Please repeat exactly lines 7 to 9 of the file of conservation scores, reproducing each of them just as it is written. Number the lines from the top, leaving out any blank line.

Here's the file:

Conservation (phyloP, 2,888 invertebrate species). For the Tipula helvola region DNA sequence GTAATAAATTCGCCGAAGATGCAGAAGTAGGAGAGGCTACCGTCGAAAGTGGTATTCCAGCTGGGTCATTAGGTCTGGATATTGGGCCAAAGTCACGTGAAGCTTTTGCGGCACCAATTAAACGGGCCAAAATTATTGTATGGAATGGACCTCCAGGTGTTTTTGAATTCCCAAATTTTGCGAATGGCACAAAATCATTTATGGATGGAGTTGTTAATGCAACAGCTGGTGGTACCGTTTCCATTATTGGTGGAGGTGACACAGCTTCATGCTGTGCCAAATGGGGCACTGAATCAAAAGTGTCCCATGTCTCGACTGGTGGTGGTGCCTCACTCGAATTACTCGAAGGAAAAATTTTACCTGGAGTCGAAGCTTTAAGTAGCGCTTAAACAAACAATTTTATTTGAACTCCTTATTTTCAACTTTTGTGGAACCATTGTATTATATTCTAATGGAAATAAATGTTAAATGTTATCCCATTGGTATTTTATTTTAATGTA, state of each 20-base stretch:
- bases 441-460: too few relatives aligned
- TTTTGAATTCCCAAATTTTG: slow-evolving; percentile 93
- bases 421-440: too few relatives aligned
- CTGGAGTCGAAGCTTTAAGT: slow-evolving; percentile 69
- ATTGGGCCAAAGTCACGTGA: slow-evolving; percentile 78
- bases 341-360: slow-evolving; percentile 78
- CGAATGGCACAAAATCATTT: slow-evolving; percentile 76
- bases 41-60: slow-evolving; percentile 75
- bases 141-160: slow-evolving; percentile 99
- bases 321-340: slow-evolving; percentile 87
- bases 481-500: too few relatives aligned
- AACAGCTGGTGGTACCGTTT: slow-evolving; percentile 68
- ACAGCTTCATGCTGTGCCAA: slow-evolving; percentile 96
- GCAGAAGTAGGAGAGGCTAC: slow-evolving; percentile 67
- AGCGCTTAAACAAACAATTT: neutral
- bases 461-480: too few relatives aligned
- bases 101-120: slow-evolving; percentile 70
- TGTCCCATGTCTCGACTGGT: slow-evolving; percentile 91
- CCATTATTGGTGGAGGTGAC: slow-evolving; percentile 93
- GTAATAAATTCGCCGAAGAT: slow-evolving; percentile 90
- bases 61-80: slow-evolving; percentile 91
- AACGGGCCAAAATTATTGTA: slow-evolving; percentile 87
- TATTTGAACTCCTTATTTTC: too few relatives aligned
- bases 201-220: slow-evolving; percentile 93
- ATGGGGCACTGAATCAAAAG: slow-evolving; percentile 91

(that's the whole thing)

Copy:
- bases 341-360: slow-evolving; percentile 78
- CGAATGGCACAAAATCATTT: slow-evolving; percentile 76
- bases 41-60: slow-evolving; percentile 75